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November, 2023

As the global demand for electricity continues to surge, the efficiency of switching systems becomes increasingly paramount. GaN-based high electron mobility transistors (HEMTs) exhibit excellent electrical characteristics such as high breakdown voltages, low on-resistances, and fast switching, making them promising for power switching applications like electric power transmission, electric vehicles, and solar inverters, among others. By minimising wasted energy, they help reduce operational costs and contribute to the reduction of greenhouse gas emissions, thereby playing a crucial role in creating a more sustainable future. Recently, the lateral dimensions of GaN-based HEMTs have been reduced to the sub-100 nm scale. Therefore, it is critical to understand the local electrical properties near the HEMT surface with nanoscale resolution.

In this paper, we used scanning capacitance microscopy (SCM), an atomic force microscopy (AFM)-based technique that employs a nanoscale conductive tip to characterise the HEMT surface. We developed the methodology for SCM plan-view characterisation of GaN-based transistor structures by systematically investigating the impact of imaging conditions and the experimental setup on the SCM contrast observed in the HEMT structures measured in plan view. Based on this, we found that nanoscale surface defects in GaN-based HEMTs can change local electrical properties. Additionally, the inhomogeneity of the epitaxial layer in terms of layer thickness and composition can also lead to local variations in electrical properties. This study provides a foundation for exploring structure–property relationships in GaN-based HEMT structures. The methodology could potentially find application in other types of HEMT structures, such as GaAs-based HEMT structures, and other highly-doped samples.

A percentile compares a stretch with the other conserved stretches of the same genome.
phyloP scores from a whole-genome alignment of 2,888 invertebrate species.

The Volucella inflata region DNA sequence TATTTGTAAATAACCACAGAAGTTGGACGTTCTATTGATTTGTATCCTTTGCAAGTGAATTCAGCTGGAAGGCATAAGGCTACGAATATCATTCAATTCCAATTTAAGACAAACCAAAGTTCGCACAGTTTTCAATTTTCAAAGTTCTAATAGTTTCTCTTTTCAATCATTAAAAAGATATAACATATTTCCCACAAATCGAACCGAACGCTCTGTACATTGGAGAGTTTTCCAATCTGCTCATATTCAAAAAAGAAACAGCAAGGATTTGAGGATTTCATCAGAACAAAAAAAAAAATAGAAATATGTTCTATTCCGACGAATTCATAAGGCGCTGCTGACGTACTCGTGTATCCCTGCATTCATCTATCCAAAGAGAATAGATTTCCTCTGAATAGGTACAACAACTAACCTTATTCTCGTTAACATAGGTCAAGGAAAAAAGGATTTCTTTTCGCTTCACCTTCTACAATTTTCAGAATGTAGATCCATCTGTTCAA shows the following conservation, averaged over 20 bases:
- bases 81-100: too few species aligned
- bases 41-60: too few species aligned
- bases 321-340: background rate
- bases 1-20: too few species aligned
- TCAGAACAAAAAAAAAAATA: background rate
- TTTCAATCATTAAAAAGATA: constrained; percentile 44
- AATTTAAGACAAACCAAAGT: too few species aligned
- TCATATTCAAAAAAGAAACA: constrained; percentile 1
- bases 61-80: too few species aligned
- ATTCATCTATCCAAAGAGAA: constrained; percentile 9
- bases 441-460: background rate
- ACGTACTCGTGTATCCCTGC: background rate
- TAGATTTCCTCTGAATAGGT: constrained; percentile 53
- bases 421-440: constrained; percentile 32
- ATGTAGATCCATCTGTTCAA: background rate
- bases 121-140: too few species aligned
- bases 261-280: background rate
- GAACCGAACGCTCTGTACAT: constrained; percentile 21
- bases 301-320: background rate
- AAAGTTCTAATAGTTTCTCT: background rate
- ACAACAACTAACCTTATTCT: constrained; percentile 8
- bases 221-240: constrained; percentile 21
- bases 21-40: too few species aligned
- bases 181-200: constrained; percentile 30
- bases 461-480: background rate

Figure caption: (a) Topographical, and (b) and (c) SCM amplitude data for the same area on a GaN-based HEMT structure, captured at two optimised DC biases. SCM amplitude is linked to the local carrier concentration. The red lines indicate the same position. The contrast in defective regions demonstrates that defects alter local electrical properties. In non-defective regions, the contrast also indicates sub-surface inhomogeneity in layer thickness or alloy composition. The yellow arrow in (c) highlights a feature with a width of about 60 nm, demonstrating the nanoscale resolution of the technique.

Chen Chen, Saptarsi Ghosh, Francesca Adams, Menno J. Kappers, David J. Wallis, and Rachel A. Oliver, "Scanning capacitance microscopy of GaN-based high electron mobility transistor structures: A practical guide.", Ultramicroscopy 254 (2023): 113833